Part 1 » An Appeal on Race in the Presbyterian Church in America

“Therefore my appeal is that the PCA re-focus on the gospel ministry of the church and make that its declaration rather than repeatedly making statements on race and its related issues.”

Part 1 » Framing The Issue

Narrowly considered, the following series of articles is an appeal to my fellow elders in the Presbyterian Church in America (PCA), but more generally it is an appeal to the church of the Lord Jesus Christ as a whole. Perhaps there is no issue more charged these days than race, and I understand the intensity. Racial sin is perhaps so painful because it attacks people specifically at the point of how God made them in His image. The Bible tells us: “So God created man in his own image, in the image of God he created him; male and female he created them.” (Genesis 1:27, ESV). Since all of mankind is created in God’s image, the severity of racial sin is found in its attack on the God who made that person in that way. And yet this sin is not unique to our time.

Racism has been in the world at all times and exists between all sorts of different people groups. Its manifestation is not in the United States only, but exists in all cultures. The bad news is that, because of man’s corruption, this sin will continue until Christ returns. Racial sin, and sins of ethnic prejudice and favoritism, are a result of the fall and will not be reversed until the human heart is made new in Christ, or the effect of the fall is reversed in His second coming.

Wherever sin is found, any sin, it is right for the church to address it, which includes the sin of racism. Whether sin manifests itself within the walls of the church, or in severe cases in society as a whole, the church confronts sin as evil and calls people to repentance. Those within the church who are unrepentant in sin should be shepherded in accordance with Matthew 18:15-20. If shepherding proves ineffective in bringing about repentance, those holding on to their sin should be addressed in the courts of the church. The church, in humility and love, is to enter formal discipline for the sake of reclaiming their souls from the path of destruction, preserving the purity of the church of Christ, and giving glory to God.

Beyond the work of shepherding within the church, there are situations where the church must make public declarations about the sins of society. However, respecting the different spheres of authority the Lord has established in His world, the church’s declarations about civil matters outside the church should be relatively rare, reserved for extraordinary circumstances. In speaking on the declarations of synods and councils the Westminster Confession of Faith says,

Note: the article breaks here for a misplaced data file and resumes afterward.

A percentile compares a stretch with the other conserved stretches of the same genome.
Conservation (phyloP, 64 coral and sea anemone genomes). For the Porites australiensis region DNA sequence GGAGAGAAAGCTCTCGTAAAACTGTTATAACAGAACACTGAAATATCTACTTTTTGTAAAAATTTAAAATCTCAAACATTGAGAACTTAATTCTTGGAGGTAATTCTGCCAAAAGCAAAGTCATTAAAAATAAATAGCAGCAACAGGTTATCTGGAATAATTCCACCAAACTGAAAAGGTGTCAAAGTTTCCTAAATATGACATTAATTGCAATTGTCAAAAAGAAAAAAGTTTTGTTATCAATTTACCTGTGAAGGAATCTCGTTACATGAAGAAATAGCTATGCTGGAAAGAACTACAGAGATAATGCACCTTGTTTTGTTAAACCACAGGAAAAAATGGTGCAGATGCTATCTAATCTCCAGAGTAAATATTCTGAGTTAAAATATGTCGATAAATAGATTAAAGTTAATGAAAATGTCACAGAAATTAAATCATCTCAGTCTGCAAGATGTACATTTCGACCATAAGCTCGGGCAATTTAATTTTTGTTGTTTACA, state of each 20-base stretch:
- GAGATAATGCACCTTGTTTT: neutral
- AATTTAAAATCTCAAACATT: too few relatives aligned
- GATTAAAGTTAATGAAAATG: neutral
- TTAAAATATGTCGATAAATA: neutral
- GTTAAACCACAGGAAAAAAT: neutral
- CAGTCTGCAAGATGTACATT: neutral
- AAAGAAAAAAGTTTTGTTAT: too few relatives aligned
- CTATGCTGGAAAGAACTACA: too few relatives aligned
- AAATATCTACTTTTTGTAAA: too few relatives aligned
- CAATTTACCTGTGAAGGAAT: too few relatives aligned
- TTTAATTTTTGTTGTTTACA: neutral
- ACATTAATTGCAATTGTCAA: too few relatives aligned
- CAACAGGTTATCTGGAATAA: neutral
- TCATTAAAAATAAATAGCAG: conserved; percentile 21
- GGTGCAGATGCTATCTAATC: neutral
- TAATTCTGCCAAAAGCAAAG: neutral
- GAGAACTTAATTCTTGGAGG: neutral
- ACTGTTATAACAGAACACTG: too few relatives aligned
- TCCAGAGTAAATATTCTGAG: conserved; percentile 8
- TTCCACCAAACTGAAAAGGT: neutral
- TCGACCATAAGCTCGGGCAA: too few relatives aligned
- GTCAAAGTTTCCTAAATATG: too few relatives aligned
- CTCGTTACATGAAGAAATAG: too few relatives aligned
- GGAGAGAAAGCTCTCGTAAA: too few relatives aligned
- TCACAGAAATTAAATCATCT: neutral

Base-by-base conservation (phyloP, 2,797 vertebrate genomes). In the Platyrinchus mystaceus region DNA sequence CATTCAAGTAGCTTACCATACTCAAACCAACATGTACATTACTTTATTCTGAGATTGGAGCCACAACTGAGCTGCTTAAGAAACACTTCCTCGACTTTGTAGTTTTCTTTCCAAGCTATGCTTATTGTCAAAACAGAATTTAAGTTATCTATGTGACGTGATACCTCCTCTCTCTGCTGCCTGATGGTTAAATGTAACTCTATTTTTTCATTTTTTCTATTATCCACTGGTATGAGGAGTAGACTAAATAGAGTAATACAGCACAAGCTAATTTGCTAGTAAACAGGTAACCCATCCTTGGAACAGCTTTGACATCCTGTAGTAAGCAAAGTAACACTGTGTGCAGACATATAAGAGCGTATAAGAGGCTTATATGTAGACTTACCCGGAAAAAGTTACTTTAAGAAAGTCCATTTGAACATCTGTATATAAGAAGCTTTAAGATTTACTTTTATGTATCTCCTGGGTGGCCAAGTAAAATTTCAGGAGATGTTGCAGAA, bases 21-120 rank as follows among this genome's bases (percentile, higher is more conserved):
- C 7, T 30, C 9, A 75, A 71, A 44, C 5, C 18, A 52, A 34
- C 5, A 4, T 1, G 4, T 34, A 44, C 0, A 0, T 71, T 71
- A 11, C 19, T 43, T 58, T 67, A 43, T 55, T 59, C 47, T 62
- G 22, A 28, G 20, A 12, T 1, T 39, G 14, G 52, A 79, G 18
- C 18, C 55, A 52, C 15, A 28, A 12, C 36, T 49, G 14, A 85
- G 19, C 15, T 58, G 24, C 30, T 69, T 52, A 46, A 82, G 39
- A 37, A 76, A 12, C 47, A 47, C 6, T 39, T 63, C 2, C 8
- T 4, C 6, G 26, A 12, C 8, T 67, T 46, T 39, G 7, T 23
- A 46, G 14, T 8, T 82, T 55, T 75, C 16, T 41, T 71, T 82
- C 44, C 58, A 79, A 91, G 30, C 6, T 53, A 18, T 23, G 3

“Synods and councils are to handle, or conclude nothing, but that which is ecclesiastical: and are not to intermeddle with civil affairs which concern the commonwealth, unless by way of humble petition in cases extraordinary; or, by way of advice, for satisfaction of conscience, if they be thereunto required by the civil magistrate.” (Westminster Confession of Faith 31.4)

That indicates that though unrepentant sin within the covenant community should always be addressed by the leadership of the church, not every instance of sin in society requires a response from the church. Since Adam’s fall, the word has been plunged into a condition of sin and misery which pervades all societies everywhere. It is the function of the civil magistrate to restrain that sin in society by protecting those who do good and punishing the evildoer (Romans 13:4), while the church is charged primarily with the proclamation of God’s word, which will shape and form the actions of society by the conversion of souls. Perhaps it is helpful to think of the church’s confrontation of sin in society as more on an individual basis than a corporate one.

All of this is introduction to my plea to the elders of the Presbyterian Church in America. At the last few General Assemblies (GA) there has been an adaptation of the concerns of the world within the walls of the church.

Therefore my appeal is that the PCA re-focus on the gospel ministry of the church and make that its declaration rather than repeatedly making statements on race and its related issues.

For some that statement may seem abrasive and uncaring. It is not. Rather it is a request that stems from a great desire for unity in the PCA, and beyond this denomination, to the church as a whole. Unity is hampered by the constant revisiting of the issue of race. To justify this appeal, examination is required to see whether the church’s position on this sin is clearly known. In addition, consideration must be given as to whether this sin is on-going in our denomination, or simply something of the past. To that end, this series will examine:

    1. Whether the PCA has a clear and thorough declaration on the sin of racism;
    2. Whether there are any new or extraordinary manifestation of this sin rearing its head in society or the PCA that would warrant additional teaching from God’s word;
    3. Whether the PCA neglects shepherding of private or public unrepentant sins in this regard that should be addressed by church courts.

Geoff Gleason is pastor of Cliffwood Presbyterian Church in Augusta, Georgia. His passion is to see the people of God grow in their faith, and those who are lost become numbered among the faithful. He has been married for 28 years and, usually, is the joyful father of 11 children ranging in age from 28 to 6, and two grandsons.

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